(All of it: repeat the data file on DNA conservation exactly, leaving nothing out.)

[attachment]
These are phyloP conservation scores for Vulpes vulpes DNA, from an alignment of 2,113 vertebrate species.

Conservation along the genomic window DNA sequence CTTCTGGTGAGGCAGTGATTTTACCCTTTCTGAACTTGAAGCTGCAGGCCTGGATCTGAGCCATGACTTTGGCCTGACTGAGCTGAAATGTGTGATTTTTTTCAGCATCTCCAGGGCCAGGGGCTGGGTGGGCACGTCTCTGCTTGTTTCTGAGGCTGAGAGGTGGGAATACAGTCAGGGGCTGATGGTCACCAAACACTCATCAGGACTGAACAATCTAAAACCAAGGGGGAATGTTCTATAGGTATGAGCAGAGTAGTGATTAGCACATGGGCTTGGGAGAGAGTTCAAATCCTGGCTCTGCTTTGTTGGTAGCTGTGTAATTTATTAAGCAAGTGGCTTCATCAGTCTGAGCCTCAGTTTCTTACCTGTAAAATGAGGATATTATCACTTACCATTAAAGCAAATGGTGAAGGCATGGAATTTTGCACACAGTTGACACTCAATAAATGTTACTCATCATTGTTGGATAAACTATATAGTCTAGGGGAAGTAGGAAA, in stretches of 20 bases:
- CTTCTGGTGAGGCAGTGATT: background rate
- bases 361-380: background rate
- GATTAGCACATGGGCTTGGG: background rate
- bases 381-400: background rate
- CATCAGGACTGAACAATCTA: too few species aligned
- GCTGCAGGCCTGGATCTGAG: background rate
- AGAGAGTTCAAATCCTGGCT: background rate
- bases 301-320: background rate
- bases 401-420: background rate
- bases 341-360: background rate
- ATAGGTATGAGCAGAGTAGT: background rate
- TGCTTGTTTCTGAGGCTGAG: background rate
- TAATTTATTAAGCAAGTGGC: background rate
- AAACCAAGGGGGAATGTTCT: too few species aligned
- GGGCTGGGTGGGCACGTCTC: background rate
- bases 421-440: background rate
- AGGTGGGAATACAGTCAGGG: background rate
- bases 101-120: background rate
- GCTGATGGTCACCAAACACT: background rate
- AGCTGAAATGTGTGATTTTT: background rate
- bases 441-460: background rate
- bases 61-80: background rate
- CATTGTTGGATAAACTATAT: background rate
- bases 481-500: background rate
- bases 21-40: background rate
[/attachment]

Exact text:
These are phyloP conservation scores for Vulpes vulpes DNA, from an alignment of 2,113 vertebrate species.

Conservation along the genomic window DNA sequence CTTCTGGTGAGGCAGTGATTTTACCCTTTCTGAACTTGAAGCTGCAGGCCTGGATCTGAGCCATGACTTTGGCCTGACTGAGCTGAAATGTGTGATTTTTTTCAGCATCTCCAGGGCCAGGGGCTGGGTGGGCACGTCTCTGCTTGTTTCTGAGGCTGAGAGGTGGGAATACAGTCAGGGGCTGATGGTCACCAAACACTCATCAGGACTGAACAATCTAAAACCAAGGGGGAATGTTCTATAGGTATGAGCAGAGTAGTGATTAGCACATGGGCTTGGGAGAGAGTTCAAATCCTGGCTCTGCTTTGTTGGTAGCTGTGTAATTTATTAAGCAAGTGGCTTCATCAGTCTGAGCCTCAGTTTCTTACCTGTAAAATGAGGATATTATCACTTACCATTAAAGCAAATGGTGAAGGCATGGAATTTTGCACACAGTTGACACTCAATAAATGTTACTCATCATTGTTGGATAAACTATATAGTCTAGGGGAAGTAGGAAA, in stretches of 20 bases:
- CTTCTGGTGAGGCAGTGATT: background rate
- bases 361-380: background rate
- GATTAGCACATGGGCTTGGG: background rate
- bases 381-400: background rate
- CATCAGGACTGAACAATCTA: too few species aligned
- GCTGCAGGCCTGGATCTGAG: background rate
- AGAGAGTTCAAATCCTGGCT: background rate
- bases 301-320: background rate
- bases 401-420: background rate
- bases 341-360: background rate
- ATAGGTATGAGCAGAGTAGT: background rate
- TGCTTGTTTCTGAGGCTGAG: background rate
- TAATTTATTAAGCAAGTGGC: background rate
- AAACCAAGGGGGAATGTTCT: too few species aligned
- GGGCTGGGTGGGCACGTCTC: background rate
- bases 421-440: background rate
- AGGTGGGAATACAGTCAGGG: background rate
- bases 101-120: background rate
- GCTGATGGTCACCAAACACT: background rate
- AGCTGAAATGTGTGATTTTT: background rate
- bases 441-460: background rate
- bases 61-80: background rate
- CATTGTTGGATAAACTATAT: background rate
- bases 481-500: background rate
- bases 21-40: background rate